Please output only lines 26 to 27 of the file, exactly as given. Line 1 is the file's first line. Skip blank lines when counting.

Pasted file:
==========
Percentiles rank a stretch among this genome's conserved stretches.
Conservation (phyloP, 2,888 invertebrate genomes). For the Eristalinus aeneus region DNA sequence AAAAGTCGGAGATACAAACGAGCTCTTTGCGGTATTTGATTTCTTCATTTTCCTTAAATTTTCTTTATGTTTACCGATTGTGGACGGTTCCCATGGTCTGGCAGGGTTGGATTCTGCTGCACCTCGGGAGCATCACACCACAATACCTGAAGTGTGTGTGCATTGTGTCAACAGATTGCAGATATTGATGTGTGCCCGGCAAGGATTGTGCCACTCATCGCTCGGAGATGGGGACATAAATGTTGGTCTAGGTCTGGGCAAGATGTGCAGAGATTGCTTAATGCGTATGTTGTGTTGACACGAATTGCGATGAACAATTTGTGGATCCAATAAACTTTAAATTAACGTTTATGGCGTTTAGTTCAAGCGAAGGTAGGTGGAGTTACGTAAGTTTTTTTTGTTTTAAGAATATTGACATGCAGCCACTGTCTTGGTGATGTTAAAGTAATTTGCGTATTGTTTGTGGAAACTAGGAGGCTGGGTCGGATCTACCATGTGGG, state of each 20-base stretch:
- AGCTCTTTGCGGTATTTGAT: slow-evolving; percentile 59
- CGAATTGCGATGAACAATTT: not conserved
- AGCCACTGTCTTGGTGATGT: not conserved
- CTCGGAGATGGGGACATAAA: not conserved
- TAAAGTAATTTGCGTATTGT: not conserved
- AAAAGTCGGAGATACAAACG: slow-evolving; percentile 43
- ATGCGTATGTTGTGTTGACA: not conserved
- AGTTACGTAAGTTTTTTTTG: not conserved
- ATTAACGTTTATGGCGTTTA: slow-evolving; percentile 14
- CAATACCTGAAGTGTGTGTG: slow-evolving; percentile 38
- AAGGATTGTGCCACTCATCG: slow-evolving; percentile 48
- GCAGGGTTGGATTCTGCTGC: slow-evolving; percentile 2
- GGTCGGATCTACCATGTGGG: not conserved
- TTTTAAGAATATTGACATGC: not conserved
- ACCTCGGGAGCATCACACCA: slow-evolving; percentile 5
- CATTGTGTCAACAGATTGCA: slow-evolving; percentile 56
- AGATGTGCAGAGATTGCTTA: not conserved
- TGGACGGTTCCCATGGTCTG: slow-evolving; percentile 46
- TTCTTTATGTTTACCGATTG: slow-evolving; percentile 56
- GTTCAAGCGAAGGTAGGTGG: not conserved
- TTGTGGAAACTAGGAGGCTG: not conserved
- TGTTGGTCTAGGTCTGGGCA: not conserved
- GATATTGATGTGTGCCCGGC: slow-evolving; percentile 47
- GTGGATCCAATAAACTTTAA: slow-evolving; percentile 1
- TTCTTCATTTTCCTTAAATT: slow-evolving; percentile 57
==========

- GTGGATCCAATAAACTTTAA: slow-evolving; percentile 1
- TTCTTCATTTTCCTTAAATT: slow-evolving; percentile 57